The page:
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Past Stories

Posts Tagged ‘wilderness’

Where the Wild Things Are: Wily Coyote

Where the Wild Things Are: Wily Coyote

Coyotes maybe the species most adept at adapting to changing habitats, climates and human activities. These tricksters thrive where other predators pass away.   One story stands out in my memory. I don’t remember the exact words—they don’t matter—but the story sticks with me: Long before European settlers touched foot in the Pacific Northwest, back [Continued...]

Sportsmen Descend on DC to Save Bristol Bay

Sportsmen Descend on DC to Save Bristol Bay

The following is a guest post available to all outdoor bloggers who have an interest in the Pebble Mine/Bristol Bay issue. Please feel free to you use it on your blog. Photo by B.O’Keefe Sportsmen fly to DC to tell president and congress to say no to Pebble Mine Starting Monday, April 16, more than [Continued...]

Where the Wild Things Are: Black Bears

Where the Wild Things Are: Black Bears

Now that photographic proof confirms the return of grizzlies to the North Cascades, it’s easy to lose let our other resident bruin slip from our minds. But black bears deserve our full attention. These beautiful beasts inhabit every bit of our state, including many of our most urban neighborhoods. Geographically, Washington is the smallest of [Continued...]

Spring in the Desert

For a Northwesterner, getting away from the late winter rains can be a requirement for continued sound mental health. My work as a Communications Expert (?) with the Olympic Region Clean Air Agency provided the perfect opportunity for me to escape south into the sunshine this month. The annual National Air Quality Conference (NAQC) – [Continued...]

REVIEW: Apps add to outdoor adventures – Hiking Edition

REVIEW: Apps add to outdoor adventures – Hiking Edition

(First published in Seattle Times NW Weekend October 14, 2010) At times, technology enhances the wilderness experience. Today’s smartphones, for instance, allow me to carry in my pack a wide range of nature guides so I can quickly identify birds, beasts, wildflowers and stars — with minimal weight. Readers seem to agree, with many e-mailing [Continued...]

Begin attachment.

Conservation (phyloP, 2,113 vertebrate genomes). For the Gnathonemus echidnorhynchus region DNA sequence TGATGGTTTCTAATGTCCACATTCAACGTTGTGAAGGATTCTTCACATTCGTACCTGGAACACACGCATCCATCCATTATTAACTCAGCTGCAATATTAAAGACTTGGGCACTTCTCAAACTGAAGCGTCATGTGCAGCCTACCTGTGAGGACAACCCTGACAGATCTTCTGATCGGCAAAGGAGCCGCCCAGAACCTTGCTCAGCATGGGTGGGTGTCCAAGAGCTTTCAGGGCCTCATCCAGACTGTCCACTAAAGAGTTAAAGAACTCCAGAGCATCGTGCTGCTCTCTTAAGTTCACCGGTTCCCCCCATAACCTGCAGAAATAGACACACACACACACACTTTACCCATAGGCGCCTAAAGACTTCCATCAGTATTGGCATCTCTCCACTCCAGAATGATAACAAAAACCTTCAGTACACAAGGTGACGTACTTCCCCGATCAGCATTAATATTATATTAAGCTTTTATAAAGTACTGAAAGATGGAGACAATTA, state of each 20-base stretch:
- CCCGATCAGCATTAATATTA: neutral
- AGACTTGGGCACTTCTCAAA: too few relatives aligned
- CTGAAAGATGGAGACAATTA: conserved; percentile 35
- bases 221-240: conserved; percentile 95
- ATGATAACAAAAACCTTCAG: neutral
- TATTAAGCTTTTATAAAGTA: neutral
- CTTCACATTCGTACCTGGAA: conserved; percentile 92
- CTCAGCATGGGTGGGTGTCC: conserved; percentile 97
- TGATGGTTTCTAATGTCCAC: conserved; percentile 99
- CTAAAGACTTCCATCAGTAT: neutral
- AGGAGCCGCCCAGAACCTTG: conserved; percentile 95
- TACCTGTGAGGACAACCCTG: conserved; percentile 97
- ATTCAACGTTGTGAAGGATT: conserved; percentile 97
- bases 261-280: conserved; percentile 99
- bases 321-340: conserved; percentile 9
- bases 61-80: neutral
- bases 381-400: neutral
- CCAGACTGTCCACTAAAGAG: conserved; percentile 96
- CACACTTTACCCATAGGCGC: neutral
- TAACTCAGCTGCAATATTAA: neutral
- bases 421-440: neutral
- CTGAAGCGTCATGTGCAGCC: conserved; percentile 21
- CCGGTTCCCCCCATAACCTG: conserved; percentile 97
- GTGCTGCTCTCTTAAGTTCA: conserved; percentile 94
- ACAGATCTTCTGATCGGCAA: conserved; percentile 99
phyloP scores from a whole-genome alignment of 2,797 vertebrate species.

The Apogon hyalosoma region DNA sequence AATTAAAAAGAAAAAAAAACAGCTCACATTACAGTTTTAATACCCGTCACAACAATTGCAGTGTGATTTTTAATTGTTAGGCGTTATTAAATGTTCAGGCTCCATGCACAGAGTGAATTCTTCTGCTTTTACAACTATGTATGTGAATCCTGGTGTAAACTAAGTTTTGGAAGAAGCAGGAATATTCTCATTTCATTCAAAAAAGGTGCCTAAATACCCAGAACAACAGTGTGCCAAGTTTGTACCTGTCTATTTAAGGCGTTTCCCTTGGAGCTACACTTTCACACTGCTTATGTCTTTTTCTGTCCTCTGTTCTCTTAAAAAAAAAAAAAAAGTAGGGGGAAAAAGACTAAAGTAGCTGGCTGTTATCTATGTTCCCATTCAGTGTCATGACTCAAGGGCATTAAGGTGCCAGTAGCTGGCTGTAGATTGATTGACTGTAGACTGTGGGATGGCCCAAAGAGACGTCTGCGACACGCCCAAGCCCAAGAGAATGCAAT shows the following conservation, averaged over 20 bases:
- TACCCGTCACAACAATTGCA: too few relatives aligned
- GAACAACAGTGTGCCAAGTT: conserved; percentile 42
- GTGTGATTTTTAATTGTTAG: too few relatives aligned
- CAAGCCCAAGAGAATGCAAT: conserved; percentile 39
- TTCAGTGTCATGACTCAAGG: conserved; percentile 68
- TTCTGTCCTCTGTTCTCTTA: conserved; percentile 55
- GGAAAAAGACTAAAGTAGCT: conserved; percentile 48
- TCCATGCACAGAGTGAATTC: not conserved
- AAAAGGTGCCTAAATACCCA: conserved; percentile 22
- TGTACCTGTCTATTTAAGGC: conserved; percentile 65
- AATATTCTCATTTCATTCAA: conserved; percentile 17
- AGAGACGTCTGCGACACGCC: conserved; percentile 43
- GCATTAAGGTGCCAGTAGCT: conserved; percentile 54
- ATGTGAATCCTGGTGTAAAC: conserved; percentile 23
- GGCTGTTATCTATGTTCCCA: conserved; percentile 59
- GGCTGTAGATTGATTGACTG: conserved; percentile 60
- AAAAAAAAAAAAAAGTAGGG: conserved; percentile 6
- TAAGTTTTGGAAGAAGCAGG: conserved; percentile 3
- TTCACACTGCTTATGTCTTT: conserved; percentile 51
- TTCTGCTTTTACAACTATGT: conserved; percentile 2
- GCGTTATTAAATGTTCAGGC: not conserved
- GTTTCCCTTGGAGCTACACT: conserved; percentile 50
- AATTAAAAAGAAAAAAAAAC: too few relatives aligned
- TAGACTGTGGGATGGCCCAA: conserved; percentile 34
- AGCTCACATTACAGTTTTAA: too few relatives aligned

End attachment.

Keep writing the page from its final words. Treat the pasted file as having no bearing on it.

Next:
Glacier Peak Wilderness Gains a Ridge

Glacier Peak Wilderness Gains a Ridge

Start up the Suiattle River Trail and continue on past Sunnybrook Camp. Stay left at the next junction, and after climbing through some of the most spectacular hillside meadows in the North-Central Cascades, you’ll find yourself on Miner’s Ridge, between the old Miner’s Ridge Lookout (6,210-feet) and Image Lake (6,050 feet). That hasn’t changed in [Continued...]

Christmas comes early for conservation program

In a move that would have made Tim Burton’s Jack Skellington proud, Congress gave conservationists a Christmas gift this Halloween! After years of frighteningly low levels of funding, Congress gave an incredible gift this Oct. 30 to the Department of Interior – most notably, the National Parks Service and the vital Land & Water Conservation [Continued...]

Washington’s Wolf Recovery Plan open for comment

Gray Wolf Conservation and Management | Washington Department of Fish and Wildlife. “The Washington Department of Fish and Wildlife (WDFW) has published a Draft Environmental Impact Statement (DEIS) titled: Wolf Conservation and Management Plan for Washington. This is a non-project review proposal. Non-project review allows agencies and the public to focus on issues that are [Continued...]

Red Rocks Wilderness Act Gains Ground

It seems Utahns may get what they want, despite the stonewalling behavior their own congressional delegation. Earlier this month, the U.S. House of Representative’s Natural Resource Committee’s Subcommittee on National Parks, Forests and Public Lands heard testimony concerning America’s Red Rocks Wilderness Act. This comprehensive wilderness designation package would protect sensitive wild areas of Utah [Continued...]

Review: PBS series “The National Parks: America’s Best Idea”

Review: PBS series “The National Parks: America’s Best Idea”

DISCLAIMER: As an historian and outdoor recreation professional, I’m doubly biased here. Still, I firmly believe Ken Burns’ newest documentary series represents his best work ever. The six-part series, “The National Parks: America’s Best Idea” covered the history of the national park service from the creation of the world’s first national park (Yellowstone, established in [Continued...]

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